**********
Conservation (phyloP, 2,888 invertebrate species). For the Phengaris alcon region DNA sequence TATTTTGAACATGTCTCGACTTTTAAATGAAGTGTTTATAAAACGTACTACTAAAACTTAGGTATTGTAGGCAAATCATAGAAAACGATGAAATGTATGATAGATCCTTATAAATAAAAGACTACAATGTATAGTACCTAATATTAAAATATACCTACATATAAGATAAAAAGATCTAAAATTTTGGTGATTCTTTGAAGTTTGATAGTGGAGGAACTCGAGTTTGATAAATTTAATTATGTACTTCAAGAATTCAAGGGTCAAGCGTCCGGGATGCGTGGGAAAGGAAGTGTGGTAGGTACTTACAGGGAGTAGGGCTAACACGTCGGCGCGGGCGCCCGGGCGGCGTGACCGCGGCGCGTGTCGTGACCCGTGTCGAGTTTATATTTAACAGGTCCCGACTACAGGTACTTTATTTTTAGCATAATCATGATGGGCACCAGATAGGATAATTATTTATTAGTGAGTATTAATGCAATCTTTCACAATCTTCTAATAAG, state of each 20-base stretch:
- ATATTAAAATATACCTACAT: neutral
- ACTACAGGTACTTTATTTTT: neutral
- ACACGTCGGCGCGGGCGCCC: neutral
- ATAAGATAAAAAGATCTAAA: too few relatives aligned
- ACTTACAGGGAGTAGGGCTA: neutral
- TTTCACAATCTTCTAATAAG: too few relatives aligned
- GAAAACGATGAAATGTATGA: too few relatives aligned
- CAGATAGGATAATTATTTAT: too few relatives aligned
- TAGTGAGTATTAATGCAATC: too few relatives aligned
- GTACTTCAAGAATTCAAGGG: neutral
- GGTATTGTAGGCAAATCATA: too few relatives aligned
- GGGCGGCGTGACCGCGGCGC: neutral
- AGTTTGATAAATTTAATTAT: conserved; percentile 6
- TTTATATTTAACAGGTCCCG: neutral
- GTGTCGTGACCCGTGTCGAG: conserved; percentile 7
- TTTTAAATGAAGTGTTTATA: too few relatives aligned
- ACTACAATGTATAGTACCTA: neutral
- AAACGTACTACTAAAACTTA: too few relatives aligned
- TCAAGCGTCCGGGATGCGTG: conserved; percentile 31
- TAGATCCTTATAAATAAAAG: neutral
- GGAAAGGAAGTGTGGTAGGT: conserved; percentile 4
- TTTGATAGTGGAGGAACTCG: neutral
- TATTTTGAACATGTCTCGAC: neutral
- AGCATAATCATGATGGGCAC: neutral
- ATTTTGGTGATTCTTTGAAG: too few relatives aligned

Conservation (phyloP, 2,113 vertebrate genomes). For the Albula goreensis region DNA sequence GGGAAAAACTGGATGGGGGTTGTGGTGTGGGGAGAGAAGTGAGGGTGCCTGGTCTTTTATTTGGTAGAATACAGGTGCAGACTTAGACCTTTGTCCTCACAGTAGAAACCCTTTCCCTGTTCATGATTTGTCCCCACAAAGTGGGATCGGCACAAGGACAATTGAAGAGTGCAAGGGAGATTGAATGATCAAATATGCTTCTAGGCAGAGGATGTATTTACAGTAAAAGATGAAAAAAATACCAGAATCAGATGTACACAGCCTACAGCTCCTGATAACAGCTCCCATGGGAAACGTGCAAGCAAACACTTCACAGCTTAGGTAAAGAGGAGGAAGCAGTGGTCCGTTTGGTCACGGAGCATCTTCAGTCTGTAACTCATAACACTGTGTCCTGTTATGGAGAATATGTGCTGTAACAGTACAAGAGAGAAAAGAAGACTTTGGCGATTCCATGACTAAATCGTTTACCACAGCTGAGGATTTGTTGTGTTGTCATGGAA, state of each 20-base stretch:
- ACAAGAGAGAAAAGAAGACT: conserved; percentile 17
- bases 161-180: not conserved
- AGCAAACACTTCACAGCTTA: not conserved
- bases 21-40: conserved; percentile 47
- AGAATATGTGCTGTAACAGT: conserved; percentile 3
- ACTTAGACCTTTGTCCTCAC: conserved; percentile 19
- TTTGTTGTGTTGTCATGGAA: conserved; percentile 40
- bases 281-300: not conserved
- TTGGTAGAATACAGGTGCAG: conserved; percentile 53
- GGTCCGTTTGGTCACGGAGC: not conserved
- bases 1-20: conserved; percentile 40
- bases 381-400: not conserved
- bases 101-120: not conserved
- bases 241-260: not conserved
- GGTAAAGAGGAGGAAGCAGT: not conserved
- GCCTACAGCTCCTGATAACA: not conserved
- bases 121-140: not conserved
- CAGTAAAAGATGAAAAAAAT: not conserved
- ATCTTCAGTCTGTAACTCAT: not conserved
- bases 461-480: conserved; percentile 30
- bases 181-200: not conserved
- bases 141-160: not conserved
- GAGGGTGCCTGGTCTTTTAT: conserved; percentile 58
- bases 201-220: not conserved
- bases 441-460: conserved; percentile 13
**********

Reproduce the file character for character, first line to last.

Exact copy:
Conservation (phyloP, 2,888 invertebrate species). For the Phengaris alcon region DNA sequence TATTTTGAACATGTCTCGACTTTTAAATGAAGTGTTTATAAAACGTACTACTAAAACTTAGGTATTGTAGGCAAATCATAGAAAACGATGAAATGTATGATAGATCCTTATAAATAAAAGACTACAATGTATAGTACCTAATATTAAAATATACCTACATATAAGATAAAAAGATCTAAAATTTTGGTGATTCTTTGAAGTTTGATAGTGGAGGAACTCGAGTTTGATAAATTTAATTATGTACTTCAAGAATTCAAGGGTCAAGCGTCCGGGATGCGTGGGAAAGGAAGTGTGGTAGGTACTTACAGGGAGTAGGGCTAACACGTCGGCGCGGGCGCCCGGGCGGCGTGACCGCGGCGCGTGTCGTGACCCGTGTCGAGTTTATATTTAACAGGTCCCGACTACAGGTACTTTATTTTTAGCATAATCATGATGGGCACCAGATAGGATAATTATTTATTAGTGAGTATTAATGCAATCTTTCACAATCTTCTAATAAG, state of each 20-base stretch:
- ATATTAAAATATACCTACAT: neutral
- ACTACAGGTACTTTATTTTT: neutral
- ACACGTCGGCGCGGGCGCCC: neutral
- ATAAGATAAAAAGATCTAAA: too few relatives aligned
- ACTTACAGGGAGTAGGGCTA: neutral
- TTTCACAATCTTCTAATAAG: too few relatives aligned
- GAAAACGATGAAATGTATGA: too few relatives aligned
- CAGATAGGATAATTATTTAT: too few relatives aligned
- TAGTGAGTATTAATGCAATC: too few relatives aligned
- GTACTTCAAGAATTCAAGGG: neutral
- GGTATTGTAGGCAAATCATA: too few relatives aligned
- GGGCGGCGTGACCGCGGCGC: neutral
- AGTTTGATAAATTTAATTAT: conserved; percentile 6
- TTTATATTTAACAGGTCCCG: neutral
- GTGTCGTGACCCGTGTCGAG: conserved; percentile 7
- TTTTAAATGAAGTGTTTATA: too few relatives aligned
- ACTACAATGTATAGTACCTA: neutral
- AAACGTACTACTAAAACTTA: too few relatives aligned
- TCAAGCGTCCGGGATGCGTG: conserved; percentile 31
- TAGATCCTTATAAATAAAAG: neutral
- GGAAAGGAAGTGTGGTAGGT: conserved; percentile 4
- TTTGATAGTGGAGGAACTCG: neutral
- TATTTTGAACATGTCTCGAC: neutral
- AGCATAATCATGATGGGCAC: neutral
- ATTTTGGTGATTCTTTGAAG: too few relatives aligned

Conservation (phyloP, 2,113 vertebrate genomes). For the Albula goreensis region DNA sequence GGGAAAAACTGGATGGGGGTTGTGGTGTGGGGAGAGAAGTGAGGGTGCCTGGTCTTTTATTTGGTAGAATACAGGTGCAGACTTAGACCTTTGTCCTCACAGTAGAAACCCTTTCCCTGTTCATGATTTGTCCCCACAAAGTGGGATCGGCACAAGGACAATTGAAGAGTGCAAGGGAGATTGAATGATCAAATATGCTTCTAGGCAGAGGATGTATTTACAGTAAAAGATGAAAAAAATACCAGAATCAGATGTACACAGCCTACAGCTCCTGATAACAGCTCCCATGGGAAACGTGCAAGCAAACACTTCACAGCTTAGGTAAAGAGGAGGAAGCAGTGGTCCGTTTGGTCACGGAGCATCTTCAGTCTGTAACTCATAACACTGTGTCCTGTTATGGAGAATATGTGCTGTAACAGTACAAGAGAGAAAAGAAGACTTTGGCGATTCCATGACTAAATCGTTTACCACAGCTGAGGATTTGTTGTGTTGTCATGGAA, state of each 20-base stretch:
- ACAAGAGAGAAAAGAAGACT: conserved; percentile 17
- bases 161-180: not conserved
- AGCAAACACTTCACAGCTTA: not conserved
- bases 21-40: conserved; percentile 47
- AGAATATGTGCTGTAACAGT: conserved; percentile 3
- ACTTAGACCTTTGTCCTCAC: conserved; percentile 19
- TTTGTTGTGTTGTCATGGAA: conserved; percentile 40
- bases 281-300: not conserved
- TTGGTAGAATACAGGTGCAG: conserved; percentile 53
- GGTCCGTTTGGTCACGGAGC: not conserved
- bases 1-20: conserved; percentile 40
- bases 381-400: not conserved
- bases 101-120: not conserved
- bases 241-260: not conserved
- GGTAAAGAGGAGGAAGCAGT: not conserved
- GCCTACAGCTCCTGATAACA: not conserved
- bases 121-140: not conserved
- CAGTAAAAGATGAAAAAAAT: not conserved
- ATCTTCAGTCTGTAACTCAT: not conserved
- bases 461-480: conserved; percentile 30
- bases 181-200: not conserved
- bases 141-160: not conserved
- GAGGGTGCCTGGTCTTTTAT: conserved; percentile 58
- bases 201-220: not conserved
- bases 441-460: conserved; percentile 13